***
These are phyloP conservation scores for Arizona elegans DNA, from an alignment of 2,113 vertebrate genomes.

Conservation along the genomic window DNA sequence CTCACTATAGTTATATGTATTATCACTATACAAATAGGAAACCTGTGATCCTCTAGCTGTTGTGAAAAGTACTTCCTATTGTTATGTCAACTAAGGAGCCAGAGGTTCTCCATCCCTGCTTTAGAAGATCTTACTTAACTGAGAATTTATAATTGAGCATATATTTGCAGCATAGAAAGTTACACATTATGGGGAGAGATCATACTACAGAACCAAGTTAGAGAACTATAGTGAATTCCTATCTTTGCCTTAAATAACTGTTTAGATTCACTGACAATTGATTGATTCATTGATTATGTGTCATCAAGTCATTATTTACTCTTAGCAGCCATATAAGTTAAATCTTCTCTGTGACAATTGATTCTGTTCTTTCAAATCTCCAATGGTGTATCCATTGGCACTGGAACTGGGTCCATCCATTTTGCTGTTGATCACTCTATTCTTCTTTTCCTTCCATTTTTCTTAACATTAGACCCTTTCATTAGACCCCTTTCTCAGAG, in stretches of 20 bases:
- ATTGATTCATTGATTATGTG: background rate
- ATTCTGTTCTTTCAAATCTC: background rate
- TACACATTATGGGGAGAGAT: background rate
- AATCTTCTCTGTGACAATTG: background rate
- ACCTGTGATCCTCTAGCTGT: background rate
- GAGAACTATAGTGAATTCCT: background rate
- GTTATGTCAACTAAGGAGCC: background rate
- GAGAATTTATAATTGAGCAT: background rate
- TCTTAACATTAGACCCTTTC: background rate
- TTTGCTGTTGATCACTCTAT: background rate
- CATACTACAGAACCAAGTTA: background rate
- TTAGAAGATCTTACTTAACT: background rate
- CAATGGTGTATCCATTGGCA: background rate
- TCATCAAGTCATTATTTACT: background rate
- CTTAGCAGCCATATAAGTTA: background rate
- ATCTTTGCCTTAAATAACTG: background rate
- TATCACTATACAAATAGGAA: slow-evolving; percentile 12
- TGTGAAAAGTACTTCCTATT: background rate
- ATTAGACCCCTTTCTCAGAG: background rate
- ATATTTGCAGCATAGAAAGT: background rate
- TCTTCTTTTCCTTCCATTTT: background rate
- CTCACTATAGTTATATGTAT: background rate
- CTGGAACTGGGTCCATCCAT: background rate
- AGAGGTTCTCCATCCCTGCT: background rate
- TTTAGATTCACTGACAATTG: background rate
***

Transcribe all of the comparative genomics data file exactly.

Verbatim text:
These are phyloP conservation scores for Arizona elegans DNA, from an alignment of 2,113 vertebrate genomes.

Conservation along the genomic window DNA sequence CTCACTATAGTTATATGTATTATCACTATACAAATAGGAAACCTGTGATCCTCTAGCTGTTGTGAAAAGTACTTCCTATTGTTATGTCAACTAAGGAGCCAGAGGTTCTCCATCCCTGCTTTAGAAGATCTTACTTAACTGAGAATTTATAATTGAGCATATATTTGCAGCATAGAAAGTTACACATTATGGGGAGAGATCATACTACAGAACCAAGTTAGAGAACTATAGTGAATTCCTATCTTTGCCTTAAATAACTGTTTAGATTCACTGACAATTGATTGATTCATTGATTATGTGTCATCAAGTCATTATTTACTCTTAGCAGCCATATAAGTTAAATCTTCTCTGTGACAATTGATTCTGTTCTTTCAAATCTCCAATGGTGTATCCATTGGCACTGGAACTGGGTCCATCCATTTTGCTGTTGATCACTCTATTCTTCTTTTCCTTCCATTTTTCTTAACATTAGACCCTTTCATTAGACCCCTTTCTCAGAG, in stretches of 20 bases:
- ATTGATTCATTGATTATGTG: background rate
- ATTCTGTTCTTTCAAATCTC: background rate
- TACACATTATGGGGAGAGAT: background rate
- AATCTTCTCTGTGACAATTG: background rate
- ACCTGTGATCCTCTAGCTGT: background rate
- GAGAACTATAGTGAATTCCT: background rate
- GTTATGTCAACTAAGGAGCC: background rate
- GAGAATTTATAATTGAGCAT: background rate
- TCTTAACATTAGACCCTTTC: background rate
- TTTGCTGTTGATCACTCTAT: background rate
- CATACTACAGAACCAAGTTA: background rate
- TTAGAAGATCTTACTTAACT: background rate
- CAATGGTGTATCCATTGGCA: background rate
- TCATCAAGTCATTATTTACT: background rate
- CTTAGCAGCCATATAAGTTA: background rate
- ATCTTTGCCTTAAATAACTG: background rate
- TATCACTATACAAATAGGAA: slow-evolving; percentile 12
- TGTGAAAAGTACTTCCTATT: background rate
- ATTAGACCCCTTTCTCAGAG: background rate
- ATATTTGCAGCATAGAAAGT: background rate
- TCTTCTTTTCCTTCCATTTT: background rate
- CTCACTATAGTTATATGTAT: background rate
- CTGGAACTGGGTCCATCCAT: background rate
- AGAGGTTCTCCATCCCTGCT: background rate
- TTTAGATTCACTGACAATTG: background rate